Walmart plans to triple export from India to $10bn/yr by 2027: Doug McMillon
The president and chief executive officer (CEO) of Walmart, Doug McMillon, on Thursday said that the company’s plan to triple its export of goods from India to $10 billion annually by 2027 was in keeping with its aim to source more Made in India products.
India is already one of the top sourcing markets for Walmart, one of the world’s top retailers, with annual exports worth $3 billion. “India is an important part of the Walmart story... We’re still in the early stages of developing our business in India but we’re confident we can grow together. Our experience of working with Flipkart so far has given us confidence in Indian companies. It makes us feel upbeat about making investments like the one we announced today. The more the Indian economy opens, the more opportunities it will have to reap these benefits,” McMillon said at the 18th Hindustan Times Leadership Summit. “India is an important part of the Walmart story. And all the work we have done in India is important to us because we believe in your country’s people and potential for a long time now.”
Walmart Inc.competes with Amazon and Reliance-owned JioMart in India’s $850 billion retail market and McMillon said that the US retailer will be “patient” before opening its signature front-end stores in the country as it looks to significantly grow its existing businesses that include homegrown e-tailer Flipkart and digital payments major PhonePe. Flipkart now also operates Walmart’s cash-and-carry business that services local kiranas.
While speaking about Flipkart’s much-awaited IPO, McMillon added that the initial plan of taking India’s e-commerce leader to public markets still holds. “When we invested [in Flipkart] we did mention that our plan is to IPO and that hasn’t changed. But I don’t have any other specifics to share today... The idea is that we can build a business, and let multiple partners benefit from that, whether it’s the customers that use these platforms or it’s the people that invest. Today, we have other investors in Flipkart and PhonePe and we could further diversify that in a number of different ways including an IPO. There’s lots of room to invest and we’re excited about being a majority investor, but there’s still room for other people.”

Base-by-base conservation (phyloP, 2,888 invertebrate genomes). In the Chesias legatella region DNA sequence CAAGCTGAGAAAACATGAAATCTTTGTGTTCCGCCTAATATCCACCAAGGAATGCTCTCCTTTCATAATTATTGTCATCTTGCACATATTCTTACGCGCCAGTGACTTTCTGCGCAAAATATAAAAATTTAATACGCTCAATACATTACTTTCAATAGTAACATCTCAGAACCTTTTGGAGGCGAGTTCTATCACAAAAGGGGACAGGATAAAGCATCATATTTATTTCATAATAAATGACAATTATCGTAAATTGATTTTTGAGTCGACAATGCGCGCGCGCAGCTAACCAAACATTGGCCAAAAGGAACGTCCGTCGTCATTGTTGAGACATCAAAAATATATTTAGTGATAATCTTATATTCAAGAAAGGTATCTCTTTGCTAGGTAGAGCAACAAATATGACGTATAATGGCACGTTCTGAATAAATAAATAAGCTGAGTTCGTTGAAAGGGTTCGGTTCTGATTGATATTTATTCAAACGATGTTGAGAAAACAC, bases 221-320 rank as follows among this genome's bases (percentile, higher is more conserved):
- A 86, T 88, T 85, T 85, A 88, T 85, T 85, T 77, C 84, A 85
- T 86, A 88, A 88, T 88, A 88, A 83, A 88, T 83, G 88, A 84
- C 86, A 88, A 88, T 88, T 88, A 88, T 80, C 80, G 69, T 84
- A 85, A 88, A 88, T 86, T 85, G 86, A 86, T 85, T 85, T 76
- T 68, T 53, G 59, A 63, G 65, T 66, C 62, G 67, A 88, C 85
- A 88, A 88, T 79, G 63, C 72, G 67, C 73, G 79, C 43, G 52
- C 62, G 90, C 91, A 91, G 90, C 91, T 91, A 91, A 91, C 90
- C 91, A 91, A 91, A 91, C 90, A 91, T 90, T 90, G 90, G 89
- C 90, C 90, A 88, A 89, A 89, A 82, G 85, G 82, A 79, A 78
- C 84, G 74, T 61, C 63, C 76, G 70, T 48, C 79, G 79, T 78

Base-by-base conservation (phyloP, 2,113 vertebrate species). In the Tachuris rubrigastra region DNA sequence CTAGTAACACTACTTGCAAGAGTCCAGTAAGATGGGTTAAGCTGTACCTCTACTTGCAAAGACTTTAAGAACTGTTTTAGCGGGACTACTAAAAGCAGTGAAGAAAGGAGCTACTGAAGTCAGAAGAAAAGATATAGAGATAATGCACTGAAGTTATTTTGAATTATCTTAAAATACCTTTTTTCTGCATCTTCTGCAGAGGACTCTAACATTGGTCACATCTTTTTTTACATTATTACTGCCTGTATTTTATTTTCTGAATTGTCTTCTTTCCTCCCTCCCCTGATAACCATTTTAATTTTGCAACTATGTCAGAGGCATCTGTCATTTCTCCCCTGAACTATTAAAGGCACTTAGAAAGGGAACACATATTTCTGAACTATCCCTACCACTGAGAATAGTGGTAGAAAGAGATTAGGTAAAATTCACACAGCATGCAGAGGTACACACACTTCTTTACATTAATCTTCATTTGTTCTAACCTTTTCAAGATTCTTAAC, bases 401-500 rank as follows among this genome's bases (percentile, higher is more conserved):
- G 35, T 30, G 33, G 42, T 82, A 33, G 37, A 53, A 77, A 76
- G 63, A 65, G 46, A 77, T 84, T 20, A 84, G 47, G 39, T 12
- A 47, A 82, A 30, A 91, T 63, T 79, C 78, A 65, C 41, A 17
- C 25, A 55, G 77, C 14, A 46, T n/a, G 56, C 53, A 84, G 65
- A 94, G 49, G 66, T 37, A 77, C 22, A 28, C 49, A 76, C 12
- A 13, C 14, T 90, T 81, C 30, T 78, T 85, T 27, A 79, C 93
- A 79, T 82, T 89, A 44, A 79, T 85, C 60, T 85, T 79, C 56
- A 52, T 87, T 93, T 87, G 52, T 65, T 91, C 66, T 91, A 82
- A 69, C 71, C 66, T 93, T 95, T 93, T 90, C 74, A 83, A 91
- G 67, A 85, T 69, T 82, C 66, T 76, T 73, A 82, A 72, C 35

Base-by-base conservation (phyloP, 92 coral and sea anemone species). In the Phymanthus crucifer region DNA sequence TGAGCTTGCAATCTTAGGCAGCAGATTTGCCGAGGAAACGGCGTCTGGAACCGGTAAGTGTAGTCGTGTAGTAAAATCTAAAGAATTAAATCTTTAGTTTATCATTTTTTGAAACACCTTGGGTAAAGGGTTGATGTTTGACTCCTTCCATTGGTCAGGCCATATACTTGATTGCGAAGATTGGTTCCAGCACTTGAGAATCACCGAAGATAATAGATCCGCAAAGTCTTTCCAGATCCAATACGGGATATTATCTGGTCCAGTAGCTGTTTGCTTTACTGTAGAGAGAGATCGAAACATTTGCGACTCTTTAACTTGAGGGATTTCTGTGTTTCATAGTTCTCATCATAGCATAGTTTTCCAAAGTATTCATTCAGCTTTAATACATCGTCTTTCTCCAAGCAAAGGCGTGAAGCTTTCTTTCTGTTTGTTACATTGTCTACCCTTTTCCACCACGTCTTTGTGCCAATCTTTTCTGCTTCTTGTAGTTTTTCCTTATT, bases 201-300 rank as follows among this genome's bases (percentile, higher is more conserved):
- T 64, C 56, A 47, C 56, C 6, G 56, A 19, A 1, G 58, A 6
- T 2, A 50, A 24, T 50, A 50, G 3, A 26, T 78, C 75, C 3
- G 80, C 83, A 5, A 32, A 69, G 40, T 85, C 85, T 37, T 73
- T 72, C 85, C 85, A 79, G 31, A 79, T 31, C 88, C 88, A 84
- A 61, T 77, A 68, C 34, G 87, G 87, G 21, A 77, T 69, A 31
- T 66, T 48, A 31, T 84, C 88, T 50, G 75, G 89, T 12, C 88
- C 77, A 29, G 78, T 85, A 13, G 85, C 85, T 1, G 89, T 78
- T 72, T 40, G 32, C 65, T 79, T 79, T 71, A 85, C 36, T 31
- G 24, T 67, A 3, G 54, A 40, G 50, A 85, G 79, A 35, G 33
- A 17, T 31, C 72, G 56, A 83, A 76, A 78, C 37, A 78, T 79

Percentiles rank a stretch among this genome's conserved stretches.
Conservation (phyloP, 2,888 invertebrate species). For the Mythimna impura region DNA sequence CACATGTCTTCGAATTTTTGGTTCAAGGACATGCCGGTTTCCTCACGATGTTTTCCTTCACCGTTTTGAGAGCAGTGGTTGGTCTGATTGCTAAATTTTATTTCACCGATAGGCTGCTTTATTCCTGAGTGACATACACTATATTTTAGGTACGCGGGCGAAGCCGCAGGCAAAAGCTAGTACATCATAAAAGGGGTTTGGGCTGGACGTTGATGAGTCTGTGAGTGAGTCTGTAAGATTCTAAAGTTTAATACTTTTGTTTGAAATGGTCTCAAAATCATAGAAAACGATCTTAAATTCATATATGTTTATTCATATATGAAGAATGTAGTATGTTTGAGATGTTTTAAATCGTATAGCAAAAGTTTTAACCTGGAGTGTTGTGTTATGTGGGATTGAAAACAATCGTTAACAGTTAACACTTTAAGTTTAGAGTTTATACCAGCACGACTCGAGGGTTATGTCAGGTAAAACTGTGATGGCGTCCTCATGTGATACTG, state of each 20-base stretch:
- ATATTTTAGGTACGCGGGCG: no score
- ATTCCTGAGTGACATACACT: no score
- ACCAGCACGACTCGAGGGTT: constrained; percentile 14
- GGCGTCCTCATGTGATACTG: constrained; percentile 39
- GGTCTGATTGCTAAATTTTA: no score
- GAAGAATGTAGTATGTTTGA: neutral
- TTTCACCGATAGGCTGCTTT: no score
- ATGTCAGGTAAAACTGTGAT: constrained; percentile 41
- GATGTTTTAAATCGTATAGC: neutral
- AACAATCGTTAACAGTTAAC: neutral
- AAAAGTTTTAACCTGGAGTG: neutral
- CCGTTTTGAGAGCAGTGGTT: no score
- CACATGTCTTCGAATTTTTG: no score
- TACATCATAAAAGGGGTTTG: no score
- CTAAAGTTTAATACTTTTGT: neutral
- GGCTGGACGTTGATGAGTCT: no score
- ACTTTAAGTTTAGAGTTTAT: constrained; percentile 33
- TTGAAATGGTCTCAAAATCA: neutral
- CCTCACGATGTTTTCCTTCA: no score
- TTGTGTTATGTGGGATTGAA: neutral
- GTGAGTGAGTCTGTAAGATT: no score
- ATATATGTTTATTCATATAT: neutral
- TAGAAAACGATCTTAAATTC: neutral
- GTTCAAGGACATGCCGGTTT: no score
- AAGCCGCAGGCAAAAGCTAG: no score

India’s restrictive foreign investment policies, however, have kept large foreign supermarket away from participating in physical retail trade as India tries to shield local retailers from foreign competition.
On being asked whether McMillon finds India’s FDI rules are crimping the retailer’s growth prospects in India, he said that competition will bode well for consumers and markets — but for that India must open up for investments. “Well rules change everywhere. You know we operate in all these countries so it’s not unfamiliar to us that government policies would change. Our big bet is that India is going to grow and India wants competition because they want market dynamics, they want consumers to be able to save money, they want higher quality merchandise, they want taxes paid, if you want all those things, then you should be for investment and for competition and some money will come from within India, and some money should come from outside India for India to fulfil its potential. So that’s it that’s our long-term bet,” he said.
“Even before Flipkart and PhonePe came along, we experienced changing government regulations. But as things evolve over time, great leaders will make good policy decisions, and things in general will open up ... and we can participate in that. What we try to do with Indian government leaders, and with all the stakeholders in India as well as the other countries we operate in.. is just keep demonstrating who we are,” he said.